Early days, with valves

Picture of various radio valves

Back in the olden days, the radio was called the wireless, a term that's much more general these days with wireless keyboards, alarms, door-openers and other things. These consisted of a detection-stage (a diode) and one or more thermionic valves. Thermionic valves, (or just valves) were glass tubes with several electrodes inside that served different purposes, including amplification, increased reception distance and finer tuning.

Old Radio

Picture of an old mantel radio

The radio, or wireless, as we called it then, was usually a mantel-set like the one pictured at left, or a console which was housed in a wooden cabinet and stood on the floor.
It usually had only two controls - the volume/on-off knob, and the station tuner. Ours only received one station, the BBC, but that was all my Dad wanted.
So the tuner was really only used to fine tune this station, to get rid of the whistle or "heterodyne" tone.

Picture of a console radio with gramophone The console model, which of course was much larger and more expensive, had other controls for tone and for gramophone operation, when a gramophone was fitted. When this was the case, it was referred to as a radiogram.
The gramophone was usually mounted in the same cabinet, and played 12 inch or 10 inch vinyl disk records. Some had a small storage area for the records and spare needles, and a cleaning brush and cloth.

Crystal sets

Picture of a crystal radio circuit diagram

Many amateur radio buffs back then started their electronic life by building a crystal radio set, which was simply the detection stage of a radio, with no amplification. These had 5 main components: a coil of copper wire wound around a cardboard tube (L1); a tuning-condenser, or variable-capacitor (VC1); a germanium crystal rectifier, or germanium diode (D1); a condenser, or capacitor (C1); and a pair of headphones. As experience was gained, some added valves to their circuit.

Amateur radio

There were many amateur radio stations around the world, featuring mostly conversations between their operators. These were of necessity in homes or other buildings, and used only one frequency, for which they paid a licence fee.
Now, many of these are built into cars, and have world-wide transmission and reception on many different bands, with music, news and other content.


Picture of a transistor

Later, an amazing little invention called a transistor replaced the valves. These were much smaller (about 6mm wide), used less power, had greater amplification, and were cheaper. They also produced less heat so required less cooling.


Picture of a semiconductor chip that can store 128 gigabytes of information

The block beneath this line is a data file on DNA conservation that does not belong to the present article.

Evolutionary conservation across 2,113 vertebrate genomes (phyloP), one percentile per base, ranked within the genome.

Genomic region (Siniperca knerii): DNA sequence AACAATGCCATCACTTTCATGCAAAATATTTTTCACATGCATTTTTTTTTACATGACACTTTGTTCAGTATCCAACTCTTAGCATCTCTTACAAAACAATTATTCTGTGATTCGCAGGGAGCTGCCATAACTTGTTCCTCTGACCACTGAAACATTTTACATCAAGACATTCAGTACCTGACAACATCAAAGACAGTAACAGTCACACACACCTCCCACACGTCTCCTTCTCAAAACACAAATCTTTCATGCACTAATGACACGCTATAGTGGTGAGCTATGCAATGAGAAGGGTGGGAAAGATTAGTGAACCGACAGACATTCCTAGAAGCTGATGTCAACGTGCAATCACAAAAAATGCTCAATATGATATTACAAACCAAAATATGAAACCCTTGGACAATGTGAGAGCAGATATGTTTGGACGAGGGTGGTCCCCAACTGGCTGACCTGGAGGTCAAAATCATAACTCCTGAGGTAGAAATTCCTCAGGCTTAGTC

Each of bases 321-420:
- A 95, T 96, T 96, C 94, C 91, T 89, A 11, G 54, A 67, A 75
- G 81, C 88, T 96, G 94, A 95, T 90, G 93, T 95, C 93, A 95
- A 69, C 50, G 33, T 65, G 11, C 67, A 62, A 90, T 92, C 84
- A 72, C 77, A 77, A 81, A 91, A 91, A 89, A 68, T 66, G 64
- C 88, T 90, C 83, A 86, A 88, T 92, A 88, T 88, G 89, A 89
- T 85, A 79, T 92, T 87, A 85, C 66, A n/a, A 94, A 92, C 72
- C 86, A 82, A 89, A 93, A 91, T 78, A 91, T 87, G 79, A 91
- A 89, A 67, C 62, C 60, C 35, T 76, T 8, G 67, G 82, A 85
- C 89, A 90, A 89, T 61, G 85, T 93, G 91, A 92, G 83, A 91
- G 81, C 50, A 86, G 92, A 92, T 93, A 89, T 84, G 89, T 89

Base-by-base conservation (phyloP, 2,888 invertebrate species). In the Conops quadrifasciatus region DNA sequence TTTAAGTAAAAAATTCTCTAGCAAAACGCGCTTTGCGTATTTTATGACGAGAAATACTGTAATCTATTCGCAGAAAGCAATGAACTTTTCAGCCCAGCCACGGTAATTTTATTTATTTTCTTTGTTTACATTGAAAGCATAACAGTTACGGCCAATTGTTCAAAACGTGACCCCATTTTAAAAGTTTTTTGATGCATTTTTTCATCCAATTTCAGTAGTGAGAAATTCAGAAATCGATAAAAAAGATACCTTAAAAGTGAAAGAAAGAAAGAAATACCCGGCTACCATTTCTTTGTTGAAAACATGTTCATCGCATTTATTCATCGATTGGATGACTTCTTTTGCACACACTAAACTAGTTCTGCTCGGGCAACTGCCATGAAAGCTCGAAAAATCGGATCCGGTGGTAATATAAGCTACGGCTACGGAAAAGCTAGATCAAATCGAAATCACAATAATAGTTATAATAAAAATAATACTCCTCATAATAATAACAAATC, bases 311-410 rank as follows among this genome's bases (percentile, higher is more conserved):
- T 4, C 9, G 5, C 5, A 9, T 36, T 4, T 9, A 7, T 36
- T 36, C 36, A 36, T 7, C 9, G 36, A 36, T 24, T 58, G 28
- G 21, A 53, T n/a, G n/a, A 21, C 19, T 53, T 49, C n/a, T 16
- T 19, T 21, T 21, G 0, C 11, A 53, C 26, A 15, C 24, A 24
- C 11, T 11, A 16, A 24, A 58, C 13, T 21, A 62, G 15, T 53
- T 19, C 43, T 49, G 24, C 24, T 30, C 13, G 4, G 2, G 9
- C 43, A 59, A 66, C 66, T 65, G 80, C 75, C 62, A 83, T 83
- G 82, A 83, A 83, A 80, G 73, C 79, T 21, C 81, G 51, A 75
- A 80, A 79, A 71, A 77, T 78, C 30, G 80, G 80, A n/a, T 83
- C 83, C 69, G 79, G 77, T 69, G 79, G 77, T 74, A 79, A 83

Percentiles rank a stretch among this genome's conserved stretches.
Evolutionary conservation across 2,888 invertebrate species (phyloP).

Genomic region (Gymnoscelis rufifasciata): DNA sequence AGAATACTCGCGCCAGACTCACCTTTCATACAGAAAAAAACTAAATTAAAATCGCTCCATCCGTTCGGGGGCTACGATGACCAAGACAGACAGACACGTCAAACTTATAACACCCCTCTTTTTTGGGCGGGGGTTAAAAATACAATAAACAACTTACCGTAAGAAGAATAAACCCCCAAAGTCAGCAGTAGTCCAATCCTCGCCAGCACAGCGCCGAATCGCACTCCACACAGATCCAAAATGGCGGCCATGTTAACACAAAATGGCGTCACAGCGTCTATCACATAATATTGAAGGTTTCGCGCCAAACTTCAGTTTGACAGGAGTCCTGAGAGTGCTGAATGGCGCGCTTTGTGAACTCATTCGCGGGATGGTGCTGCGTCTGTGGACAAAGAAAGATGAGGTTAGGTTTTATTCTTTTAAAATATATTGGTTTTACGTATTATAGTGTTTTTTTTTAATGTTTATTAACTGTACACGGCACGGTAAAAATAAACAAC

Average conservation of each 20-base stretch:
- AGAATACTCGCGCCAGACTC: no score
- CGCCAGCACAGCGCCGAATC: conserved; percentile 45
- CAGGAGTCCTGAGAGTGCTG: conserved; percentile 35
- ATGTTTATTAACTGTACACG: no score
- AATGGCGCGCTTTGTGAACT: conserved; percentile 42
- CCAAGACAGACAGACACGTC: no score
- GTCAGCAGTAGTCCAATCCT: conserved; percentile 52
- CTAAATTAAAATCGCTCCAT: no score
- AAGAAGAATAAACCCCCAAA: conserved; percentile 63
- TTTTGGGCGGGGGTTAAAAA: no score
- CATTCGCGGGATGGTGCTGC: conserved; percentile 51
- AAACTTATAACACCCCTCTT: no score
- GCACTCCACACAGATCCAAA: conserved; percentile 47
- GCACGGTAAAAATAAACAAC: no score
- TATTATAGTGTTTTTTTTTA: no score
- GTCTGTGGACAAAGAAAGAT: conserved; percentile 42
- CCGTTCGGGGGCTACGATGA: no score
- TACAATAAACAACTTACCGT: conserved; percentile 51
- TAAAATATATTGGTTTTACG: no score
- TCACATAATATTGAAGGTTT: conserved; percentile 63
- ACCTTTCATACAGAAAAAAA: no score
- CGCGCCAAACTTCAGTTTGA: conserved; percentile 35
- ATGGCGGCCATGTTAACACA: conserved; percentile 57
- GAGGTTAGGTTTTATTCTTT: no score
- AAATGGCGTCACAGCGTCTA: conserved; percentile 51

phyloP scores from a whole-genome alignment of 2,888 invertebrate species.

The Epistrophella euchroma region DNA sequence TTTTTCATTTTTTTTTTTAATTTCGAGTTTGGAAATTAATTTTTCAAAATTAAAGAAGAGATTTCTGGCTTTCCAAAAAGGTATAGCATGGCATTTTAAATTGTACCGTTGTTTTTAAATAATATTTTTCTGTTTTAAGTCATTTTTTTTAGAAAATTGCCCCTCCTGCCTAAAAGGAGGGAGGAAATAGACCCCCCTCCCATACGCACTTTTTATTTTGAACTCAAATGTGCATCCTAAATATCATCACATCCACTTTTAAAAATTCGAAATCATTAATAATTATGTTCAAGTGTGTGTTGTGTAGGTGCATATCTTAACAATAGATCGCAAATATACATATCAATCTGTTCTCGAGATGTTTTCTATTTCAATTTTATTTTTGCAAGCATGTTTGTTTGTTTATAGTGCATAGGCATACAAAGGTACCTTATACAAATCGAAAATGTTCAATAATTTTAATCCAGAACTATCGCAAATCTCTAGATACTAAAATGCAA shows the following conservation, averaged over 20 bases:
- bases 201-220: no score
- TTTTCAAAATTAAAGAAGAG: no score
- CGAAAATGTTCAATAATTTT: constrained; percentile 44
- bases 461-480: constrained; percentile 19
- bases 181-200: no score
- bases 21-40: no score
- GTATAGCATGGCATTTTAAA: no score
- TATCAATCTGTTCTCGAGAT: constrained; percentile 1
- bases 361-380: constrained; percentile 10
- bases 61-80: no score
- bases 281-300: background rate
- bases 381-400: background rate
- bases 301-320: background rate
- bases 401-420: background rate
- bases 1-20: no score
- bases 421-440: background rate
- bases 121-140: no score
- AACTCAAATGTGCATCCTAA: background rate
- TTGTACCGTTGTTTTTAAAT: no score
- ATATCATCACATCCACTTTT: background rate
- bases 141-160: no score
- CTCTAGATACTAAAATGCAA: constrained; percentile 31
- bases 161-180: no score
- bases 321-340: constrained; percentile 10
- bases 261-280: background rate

Nowadays, discrete transistors have mostly been replaced with "solid state" circuits on chips. These often hold many thousands, millions, or even billions of transistors built into a small wafer, usually made of silicon.
The picture at left shows a new chip that can store 128 billion (128,000,000,000) pieces of data. If this had been built in the 'fifties it would have needed a large room to accomodate it, a huge power supply and very efficient cooling.


These days, most radio listening is done in the car or while out relaxing at the beach or elsewhere. The advent of television has all but sounded the death-knoll for home listening.
My brothers and I listened regularly to shows like "Dick Barton, Special Agent" (in England); "Captain Silver and the Sea Hound"; "Superman, Man of Steel"; and "Tarzan, King of the Apes".
My sisters and mother would hardly miss an episode of "When a Girl Marries" ("dedicated to those who were in love, and to all those who can... remember"), and a few other "girly" shows (we "men" were above all of that soppy stuff).
Dad didn't listen to much except the news and news commentary, but when it was on, it was important not to interrupt. Maybe someone can help me out here: the news commentary followed immediately after the news (in Melbourne, circa 1960), and was introduced with "And here is ????'s commentary on the news". I can't remember the commentator's name but I can still hear the introduction. I think it was Reg something, but not sure. Any ideas?
* Recent inspiration: I think it was "E. W. Tipping's Commentary on the News".
There were some shows that were popular with all of us kids. My favourite was a schoolroom comedy called "Yes What?" which was based around a rather dim-witted teacher and his class of four boys, the star being "Greenbottle". Somehow he always tricked the teacher by saying "good morning", which confused the teacher and he would ask "good morning?" to which they all chorused "go-o-o-d morning sir" and went home.

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